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A government analysis has found that pregnant women with COVID-19 are more likely to be hospitalized, admitted to the ICU, and put on ventilators than infected non-pregnant women.
The report also found that Black and Hispanic pregnant women were more susceptible to the virus than white pregnant women.
It’s unclear how many hospitalized women were admitted for labor and delivery versus coronavirus complications.
Much remains unknown about how the coronavirus affects pregnant women and their future children, but the report underscores the importance of taking serious precautions and addressing racial disparities.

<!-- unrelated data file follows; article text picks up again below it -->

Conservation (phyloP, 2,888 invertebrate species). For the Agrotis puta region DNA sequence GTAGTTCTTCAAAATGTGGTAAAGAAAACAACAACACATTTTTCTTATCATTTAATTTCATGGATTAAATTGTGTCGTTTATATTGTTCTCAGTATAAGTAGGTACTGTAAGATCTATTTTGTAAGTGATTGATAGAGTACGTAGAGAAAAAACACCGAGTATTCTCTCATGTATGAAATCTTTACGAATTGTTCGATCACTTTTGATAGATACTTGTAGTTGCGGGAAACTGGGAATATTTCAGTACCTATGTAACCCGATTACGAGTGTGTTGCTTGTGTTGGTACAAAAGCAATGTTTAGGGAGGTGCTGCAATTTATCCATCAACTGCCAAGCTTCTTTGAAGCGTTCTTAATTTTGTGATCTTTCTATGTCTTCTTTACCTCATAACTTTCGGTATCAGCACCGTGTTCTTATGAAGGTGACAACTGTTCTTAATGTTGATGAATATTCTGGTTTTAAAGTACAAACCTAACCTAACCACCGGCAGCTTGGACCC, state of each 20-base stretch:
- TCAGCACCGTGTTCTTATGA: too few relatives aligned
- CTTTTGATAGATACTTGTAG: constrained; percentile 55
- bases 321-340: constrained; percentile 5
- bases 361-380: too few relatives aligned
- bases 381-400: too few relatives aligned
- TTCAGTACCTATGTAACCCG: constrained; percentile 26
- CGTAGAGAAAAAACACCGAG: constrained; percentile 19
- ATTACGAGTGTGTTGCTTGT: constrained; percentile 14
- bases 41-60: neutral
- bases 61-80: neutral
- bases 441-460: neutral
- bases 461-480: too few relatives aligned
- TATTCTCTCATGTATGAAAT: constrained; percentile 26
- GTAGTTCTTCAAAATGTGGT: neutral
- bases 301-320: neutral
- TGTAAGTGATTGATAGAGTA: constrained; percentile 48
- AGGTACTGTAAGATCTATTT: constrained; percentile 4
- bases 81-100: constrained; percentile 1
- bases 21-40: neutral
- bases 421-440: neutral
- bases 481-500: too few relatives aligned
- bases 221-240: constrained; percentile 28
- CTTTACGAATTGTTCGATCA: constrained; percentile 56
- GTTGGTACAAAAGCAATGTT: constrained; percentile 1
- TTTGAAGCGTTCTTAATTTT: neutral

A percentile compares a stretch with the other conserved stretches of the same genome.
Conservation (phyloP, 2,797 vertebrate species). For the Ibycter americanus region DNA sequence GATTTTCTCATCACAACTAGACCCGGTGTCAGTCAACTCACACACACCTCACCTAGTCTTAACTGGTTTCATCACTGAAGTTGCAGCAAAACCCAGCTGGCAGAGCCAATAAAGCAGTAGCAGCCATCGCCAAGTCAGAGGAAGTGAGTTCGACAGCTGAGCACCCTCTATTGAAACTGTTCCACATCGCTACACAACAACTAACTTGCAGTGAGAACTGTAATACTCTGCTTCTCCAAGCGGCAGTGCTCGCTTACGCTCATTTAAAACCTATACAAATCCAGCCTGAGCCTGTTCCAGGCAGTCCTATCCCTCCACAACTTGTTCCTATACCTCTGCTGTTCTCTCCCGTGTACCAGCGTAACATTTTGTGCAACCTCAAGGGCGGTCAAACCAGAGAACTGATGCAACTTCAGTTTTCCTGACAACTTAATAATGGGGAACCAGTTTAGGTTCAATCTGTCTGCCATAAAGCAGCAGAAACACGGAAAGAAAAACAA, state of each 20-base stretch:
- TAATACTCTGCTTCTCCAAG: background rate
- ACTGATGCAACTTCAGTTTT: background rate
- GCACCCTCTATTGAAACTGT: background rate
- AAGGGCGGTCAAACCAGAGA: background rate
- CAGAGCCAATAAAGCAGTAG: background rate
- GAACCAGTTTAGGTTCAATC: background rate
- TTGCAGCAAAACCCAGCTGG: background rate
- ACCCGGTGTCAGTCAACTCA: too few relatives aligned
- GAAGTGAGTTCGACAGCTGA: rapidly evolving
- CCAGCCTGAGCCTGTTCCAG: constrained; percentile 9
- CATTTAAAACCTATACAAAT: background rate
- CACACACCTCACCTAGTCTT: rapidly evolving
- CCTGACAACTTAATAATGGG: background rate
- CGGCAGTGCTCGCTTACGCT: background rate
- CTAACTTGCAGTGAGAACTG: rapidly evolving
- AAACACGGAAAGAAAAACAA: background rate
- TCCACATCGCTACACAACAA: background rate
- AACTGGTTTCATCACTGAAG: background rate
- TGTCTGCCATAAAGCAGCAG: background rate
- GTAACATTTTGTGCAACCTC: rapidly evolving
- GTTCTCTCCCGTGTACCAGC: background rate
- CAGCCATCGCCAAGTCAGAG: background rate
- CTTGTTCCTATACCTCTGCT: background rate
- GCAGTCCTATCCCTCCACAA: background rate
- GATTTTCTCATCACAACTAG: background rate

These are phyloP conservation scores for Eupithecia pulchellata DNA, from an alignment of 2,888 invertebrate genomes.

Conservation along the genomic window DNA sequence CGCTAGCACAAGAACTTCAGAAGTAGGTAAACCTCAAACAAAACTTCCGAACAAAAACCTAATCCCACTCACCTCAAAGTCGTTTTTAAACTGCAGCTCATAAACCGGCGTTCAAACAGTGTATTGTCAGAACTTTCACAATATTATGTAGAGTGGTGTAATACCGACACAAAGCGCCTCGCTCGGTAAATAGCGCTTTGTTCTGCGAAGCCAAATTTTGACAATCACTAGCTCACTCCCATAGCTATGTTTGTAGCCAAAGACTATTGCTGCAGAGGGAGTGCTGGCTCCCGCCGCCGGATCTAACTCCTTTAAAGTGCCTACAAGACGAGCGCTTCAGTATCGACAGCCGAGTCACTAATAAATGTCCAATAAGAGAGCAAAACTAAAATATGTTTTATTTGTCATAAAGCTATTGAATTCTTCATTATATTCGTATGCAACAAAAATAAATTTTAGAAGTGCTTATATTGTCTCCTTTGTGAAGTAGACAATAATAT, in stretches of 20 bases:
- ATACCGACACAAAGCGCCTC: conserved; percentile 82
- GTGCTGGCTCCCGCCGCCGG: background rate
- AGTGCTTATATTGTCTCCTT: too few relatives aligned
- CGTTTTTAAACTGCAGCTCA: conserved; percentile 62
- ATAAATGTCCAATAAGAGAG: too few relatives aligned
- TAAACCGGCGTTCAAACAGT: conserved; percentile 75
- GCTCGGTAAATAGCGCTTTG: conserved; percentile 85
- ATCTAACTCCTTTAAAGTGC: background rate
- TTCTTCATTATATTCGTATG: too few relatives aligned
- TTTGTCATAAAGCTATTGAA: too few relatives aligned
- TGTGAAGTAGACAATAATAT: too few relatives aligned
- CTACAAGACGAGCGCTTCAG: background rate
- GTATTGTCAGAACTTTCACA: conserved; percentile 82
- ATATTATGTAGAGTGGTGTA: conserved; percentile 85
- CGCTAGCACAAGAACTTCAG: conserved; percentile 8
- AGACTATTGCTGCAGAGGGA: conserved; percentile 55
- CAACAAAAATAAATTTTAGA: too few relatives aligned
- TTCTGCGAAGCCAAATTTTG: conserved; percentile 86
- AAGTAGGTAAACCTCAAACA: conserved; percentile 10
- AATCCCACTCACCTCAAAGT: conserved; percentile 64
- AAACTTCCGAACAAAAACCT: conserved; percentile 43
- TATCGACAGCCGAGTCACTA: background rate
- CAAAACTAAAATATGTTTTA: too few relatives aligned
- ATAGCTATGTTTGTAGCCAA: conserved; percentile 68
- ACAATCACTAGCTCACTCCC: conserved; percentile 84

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Pregnant women with COVID-19, the disease the coronavirus causes, are more likely to be hospitalized, admitted to the intensive care unit, and put on ventilators than non-pregnant women with the disease, according to a new CDC analysis including over 90,000 US women.
The report, the largest of its type to date, also found that Black and Hispanic pregnant women may be disproportionately affected by COVID-19.
While the analysis comes with many caveats — namely, that it’s unclear how many of the women were hospitalized due to labor and delivery, or pregnancy complications unrelated to COVID-19 — it provides important data on a group that scientists have known little about.